Vaginal vs. C-Section: Celebrity Smackdown

OK, not so much “celebrity” as “me,” and not so much “smackdown” as “how my experiences compared,” but that’s hardly an interesting headline.

And now, for the disclaimers:

  • I am not recommending one method over the other for anyone.
  • Both of my births were in hospital settings.
  • Both births involving the most wonderful anesthesiologists ever to stick a needle into a spine.
  • Both resulted in my babies going to the NICU, for reasons not due to the birth itself.
  • Both births were in emergency situations, so I’ve never had the experience of sitting at home and watching the clock.
  • Read at your risk. I include some intimate details, including the words “vagina” and “placenta.”
  • I consider both of my births to be smashing successes, what will the healthy babies that [eventually] resulted.

Lastly: based on all that, it might seem that my births were atypical, but anyone who’s had a baby know that EVERY birth is atypical. No baby is the same, no pregnancy is the same, no birth is the same. The friends I have who had relatively incident-free childbirths have their own stories to tell–the epidural covered only half their bodies, the doctor forgot to break the bag. The list goes on and on. Lest that makes a woman feel lonely, though (If no one has my experience, who can I talk to?), I see it like this: since none of us are in the same boat, we’re all in the same boat. We’re all pregnant, a little scared, a little excited, and probably in quite a bit of pain. Maybe this will help a little.

The Prep

Like I said, I didn’t have a lot of warning with either child. With Eliza, I went to the hospital for a no-stress test and came out a week later with a baby. One minute I was wondering why my baby wasn’t moving much, and the next, the attendant said, “So it looks like we’re going to induce,” and that was that.

I was already 3.5 cm dilated when I got there, so all they did to induce the labor was break the bag of waters, which is to say, get out a long, plastic crochet hook and stuck it where the sun doesn’t shine. I went from “I don’t know, I guess I might be feeling some twinges” to “YOW!” in about three minutes. And let me tell you: I read Dr. Sears, and he says “childbirth is not about pain, but about sensation.” In the thirty minutes before my epidural took effect, I think I can fairly judge that for me, that statement is something like saying, “Putting your hand in a pot of boiling water is not about burning, but about sensation.” Although I take some pride in that the nurse did say if I wanted, I could do it drug-free, as I was “breathing through the contractions and not screaming.” The fact that my baby had a heart rate of 185 pretty well decided it for me. Nothing like occasional hot-pokers of muscular pain to send the ol’ pulse skyrocketing, so between wanting to stay calm and, you know, not screaming? Bring in Dr. Feelgood, please.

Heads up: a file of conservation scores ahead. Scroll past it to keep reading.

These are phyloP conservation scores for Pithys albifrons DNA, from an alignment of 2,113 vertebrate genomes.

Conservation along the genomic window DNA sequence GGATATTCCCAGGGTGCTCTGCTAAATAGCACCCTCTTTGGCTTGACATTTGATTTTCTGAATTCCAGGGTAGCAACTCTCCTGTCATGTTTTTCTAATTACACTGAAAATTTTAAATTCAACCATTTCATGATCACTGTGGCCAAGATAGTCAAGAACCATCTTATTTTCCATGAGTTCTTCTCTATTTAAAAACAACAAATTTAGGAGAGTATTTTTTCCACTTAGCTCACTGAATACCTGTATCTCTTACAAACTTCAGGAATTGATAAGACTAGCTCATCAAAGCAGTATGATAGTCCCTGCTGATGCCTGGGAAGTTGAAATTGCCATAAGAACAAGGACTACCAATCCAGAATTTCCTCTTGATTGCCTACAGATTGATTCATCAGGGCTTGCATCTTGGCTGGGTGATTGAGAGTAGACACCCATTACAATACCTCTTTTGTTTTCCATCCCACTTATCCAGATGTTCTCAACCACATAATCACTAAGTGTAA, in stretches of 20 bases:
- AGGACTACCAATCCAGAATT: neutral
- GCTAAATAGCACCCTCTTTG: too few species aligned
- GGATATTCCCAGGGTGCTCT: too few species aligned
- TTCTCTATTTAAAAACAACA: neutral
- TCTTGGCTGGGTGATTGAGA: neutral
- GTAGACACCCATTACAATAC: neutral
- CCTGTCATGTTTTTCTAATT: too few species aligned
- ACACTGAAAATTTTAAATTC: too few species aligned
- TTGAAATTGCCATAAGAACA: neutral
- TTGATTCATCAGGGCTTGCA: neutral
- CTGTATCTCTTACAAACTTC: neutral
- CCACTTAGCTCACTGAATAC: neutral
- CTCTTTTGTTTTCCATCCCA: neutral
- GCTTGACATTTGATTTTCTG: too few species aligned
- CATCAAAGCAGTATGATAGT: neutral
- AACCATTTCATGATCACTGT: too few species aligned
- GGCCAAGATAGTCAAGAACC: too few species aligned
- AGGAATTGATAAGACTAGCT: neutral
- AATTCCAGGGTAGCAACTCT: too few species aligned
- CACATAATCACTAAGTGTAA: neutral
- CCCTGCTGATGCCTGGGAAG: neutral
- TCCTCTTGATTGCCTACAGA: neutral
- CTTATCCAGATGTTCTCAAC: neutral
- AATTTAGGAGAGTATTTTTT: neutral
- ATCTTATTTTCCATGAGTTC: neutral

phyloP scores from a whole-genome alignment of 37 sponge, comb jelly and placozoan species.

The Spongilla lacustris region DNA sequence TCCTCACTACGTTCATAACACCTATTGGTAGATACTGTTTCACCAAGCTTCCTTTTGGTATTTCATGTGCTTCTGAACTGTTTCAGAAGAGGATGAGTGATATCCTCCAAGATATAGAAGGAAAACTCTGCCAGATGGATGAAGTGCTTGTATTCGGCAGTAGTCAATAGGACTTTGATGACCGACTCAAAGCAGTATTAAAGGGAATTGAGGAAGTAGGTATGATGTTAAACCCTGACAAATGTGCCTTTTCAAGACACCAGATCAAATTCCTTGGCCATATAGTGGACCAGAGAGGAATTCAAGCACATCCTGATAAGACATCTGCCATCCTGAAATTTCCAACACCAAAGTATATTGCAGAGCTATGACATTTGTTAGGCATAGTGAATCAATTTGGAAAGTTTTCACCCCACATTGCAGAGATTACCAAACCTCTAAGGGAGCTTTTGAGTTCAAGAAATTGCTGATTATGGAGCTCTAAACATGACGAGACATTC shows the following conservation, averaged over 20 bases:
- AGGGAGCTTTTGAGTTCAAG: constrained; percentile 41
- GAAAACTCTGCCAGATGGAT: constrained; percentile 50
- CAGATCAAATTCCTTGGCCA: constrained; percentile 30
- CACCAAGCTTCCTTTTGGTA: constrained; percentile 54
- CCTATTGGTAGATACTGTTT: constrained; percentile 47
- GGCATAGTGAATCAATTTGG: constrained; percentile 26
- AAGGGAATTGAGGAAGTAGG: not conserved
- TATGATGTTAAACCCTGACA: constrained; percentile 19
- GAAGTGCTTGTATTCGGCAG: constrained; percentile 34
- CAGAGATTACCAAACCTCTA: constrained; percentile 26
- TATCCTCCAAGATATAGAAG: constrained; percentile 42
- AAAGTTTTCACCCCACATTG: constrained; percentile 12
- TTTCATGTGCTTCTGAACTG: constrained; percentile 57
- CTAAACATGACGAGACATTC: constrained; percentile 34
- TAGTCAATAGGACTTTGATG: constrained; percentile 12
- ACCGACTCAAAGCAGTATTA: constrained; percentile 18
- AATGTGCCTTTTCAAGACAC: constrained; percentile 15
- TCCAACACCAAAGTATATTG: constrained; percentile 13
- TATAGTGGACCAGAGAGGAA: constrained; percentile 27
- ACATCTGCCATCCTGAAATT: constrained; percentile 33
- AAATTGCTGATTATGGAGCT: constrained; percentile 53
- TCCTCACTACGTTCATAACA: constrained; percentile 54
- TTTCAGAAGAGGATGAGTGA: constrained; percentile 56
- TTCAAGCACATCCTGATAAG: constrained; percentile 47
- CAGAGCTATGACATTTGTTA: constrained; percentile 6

For the C-section, I had more time to mentally prepare; after all, I’d been in the hospital for a week and knew that, with baby girl’s feet dangling out of my cervix, that the chances of me having a vaginal birth were slim. (Footling breech results in an extremely risky vaginal birth; cord prolapse risk goes up from .5% to 15-18%.) And I knew it could happen any day. You’ve already read about the morning of RocketBaby #2’s birth, so I won’t rehash all the details, but I can say that the nurses and doctors outlined the entire procedure from start to finish, and talked me through all the prep, from lying in the hospital bed to walking the twenty feet to the OR.

C-section wins this round. Ironically, I felt more prepared for the birth of my preemie than I did for my full-term.

The Process

C-section wins for efficiency, hands-down. I walked in at 10:30 AM, and they rolled me out about an hour later. Emotionally, I was in a good place because I knew they were preventing my baby from getting an infection, and that I’d be getting off bedrest at last, but physically, I did feel a little like a human anatomy model, with all my innards exposed for people to pull out and rearrange. I didn’t feel bad about, per se. Just unsettled.

For the vaginal birth, it took more time, but it was also quite smooth–the easiest part of the entire ordeal with Eliza, actually. After they broke my water, my labor progressed along at such a rate that I didn’t require any Pitocin or additional drugs to keep her moving; I’m convinced the kid knew she was in a bad place and made a dash for the door. The epidural was a smashing success for me, and as a result, I felt neither like a beached whale nor like I had no control over my lower body. To the contrary, I could control the muscles I needed just fine, and I felt pressure. I just didn’t feel pain.

When it came time to push, David stood at my side, holding my leg and counting to ten, and the nurse practitioner who assisted held my other leg and used oil to stretch my vaginal opening between pushes. She was a triathlete, I did Pilates, and we chatted about running for a while. David cracked jokes. I pushed for an hour, and then she brought in the OB to catch, who was a lovely woman; the worst part was that I bled a bit heavily afterwards, and I felt some no-joke pain when she went elbows-up to my uterus to pull out the placenta. All in all, if I hadn’t been so worried about Eliza’s health, it would have been a downright pleasant experience.